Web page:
Phoenicopterus ruber

KINGDOM: Animalia (Animals)

PHYLUM: Chordata (Possessing a notochord)

CLASS: Aves (Birds)

ORDER: Phoenicopteriformes (Water Birds)

FAMILY: Phoenicopteridae (Water Birds)


GENUS: Phoenicopterus (Flamingos)

SPECIES: Phoenicopterus ruber (American Flamingo)


The American flamingo is found in Central and South America and the Caribbean and it is the only flamingo species found in North America. It is also occasionally seen in Florida and along the Gulf Coast as a vagrant. The American flamingo does not breed in the United States.

Males are larger than females but otherwise the same in appearance. The American flamingo has long legs that are ideal for wading in water. The colour of a flamingo’s feathers, except for some black wing feathers, differs from bright red to pale pink. Flamingos of the Caribbean area have coral red feathers and South American flamingos have pinkish white feathers

They inhabit saline and freshwater habitat such as lagoons, estuaries, mud flats and coastal or inland lakes. They tend to occupy large mud flats where the loose mud can be easily formed into the mounds that they use as nests. These large mud flats are usually located near a food supply.

The American flamingo uses its feet to stir up the mud; then it sucks water through its bill and filters out small shrimp, seeds, blue-green algae, microscopic organisms, and molluscs.

They can mate with more than one partner. Breeding and nest building may depend on rainfall and its effect on food supply. American flamingos perform structured preening when courtship begins. Birds interested in each other will call to one another in unison. Male and female flamingos court each other with a variety of display behaviours that involve head movements, wing displays, and vocalizations.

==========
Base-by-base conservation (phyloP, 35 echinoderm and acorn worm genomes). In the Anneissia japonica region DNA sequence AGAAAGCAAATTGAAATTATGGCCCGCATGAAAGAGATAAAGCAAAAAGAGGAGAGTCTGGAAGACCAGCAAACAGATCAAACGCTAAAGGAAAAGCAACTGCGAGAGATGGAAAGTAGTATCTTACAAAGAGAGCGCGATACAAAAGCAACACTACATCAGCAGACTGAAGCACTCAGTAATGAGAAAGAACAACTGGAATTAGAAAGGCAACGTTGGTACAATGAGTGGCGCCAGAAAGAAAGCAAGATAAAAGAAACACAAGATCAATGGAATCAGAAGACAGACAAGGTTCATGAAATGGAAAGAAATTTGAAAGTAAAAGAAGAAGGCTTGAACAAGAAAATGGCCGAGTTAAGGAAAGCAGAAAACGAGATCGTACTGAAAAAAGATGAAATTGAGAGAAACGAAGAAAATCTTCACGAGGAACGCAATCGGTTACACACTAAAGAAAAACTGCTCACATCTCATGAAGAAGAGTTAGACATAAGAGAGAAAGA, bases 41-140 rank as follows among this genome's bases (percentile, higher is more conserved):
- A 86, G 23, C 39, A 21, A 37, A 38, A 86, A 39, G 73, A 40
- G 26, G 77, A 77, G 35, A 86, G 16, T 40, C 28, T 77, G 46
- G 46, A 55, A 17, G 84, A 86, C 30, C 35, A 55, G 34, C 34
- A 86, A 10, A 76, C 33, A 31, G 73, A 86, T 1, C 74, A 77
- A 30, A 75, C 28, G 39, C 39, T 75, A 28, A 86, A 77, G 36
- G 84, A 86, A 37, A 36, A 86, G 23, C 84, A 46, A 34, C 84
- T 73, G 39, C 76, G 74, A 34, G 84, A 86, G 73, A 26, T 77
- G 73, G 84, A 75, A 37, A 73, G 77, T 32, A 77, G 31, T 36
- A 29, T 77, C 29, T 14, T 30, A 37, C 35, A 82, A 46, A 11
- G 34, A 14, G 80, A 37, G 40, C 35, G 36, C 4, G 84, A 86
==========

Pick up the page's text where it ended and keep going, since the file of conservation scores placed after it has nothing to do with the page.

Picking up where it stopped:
American flamingos nest in large colonies. The female flamingo lays one or two eggs on a mound of mud. The eggs take about a month to incubate. Both the male and female incubate the eggs. They fold their long legs and straddle the nest. Flamingos live an average lifespan of 25 years in the wild with a maximum of 44 years. In captivity, flamingos live an average of 30 years.

Flamingos generally have very few predators. These are turkey vultures, foxes, badgers, and wild boars. Yellow-legged gulls will prey on eggs and flightless young. Humans will also hunt flamingos for meat or for their eggs.

American flamingos depend on wetlands which are threatened by development, human disturbance and habitat loss. Fortunately however, its population remains very large and is actually believed to be increasing overall.
Did you know?

  • Chicks are fed a diet of crop milk that comes from the upper digestive system of both of their parents
  • What appears to be the flamingo’s knee is actually its ankle
  • The flamingo is actually sleeping when it is on one leg but the strange thing is, that only half of the flamingo is actually asleep – the half that contains the leg still standing remains active. The flamingo then swaps over so that the remaining side also rests



Did you know vultures feed on carrion (dead carcasses) and do not kill their own prey? Their feet are weak and better suited to walking on the ground than to picking up prey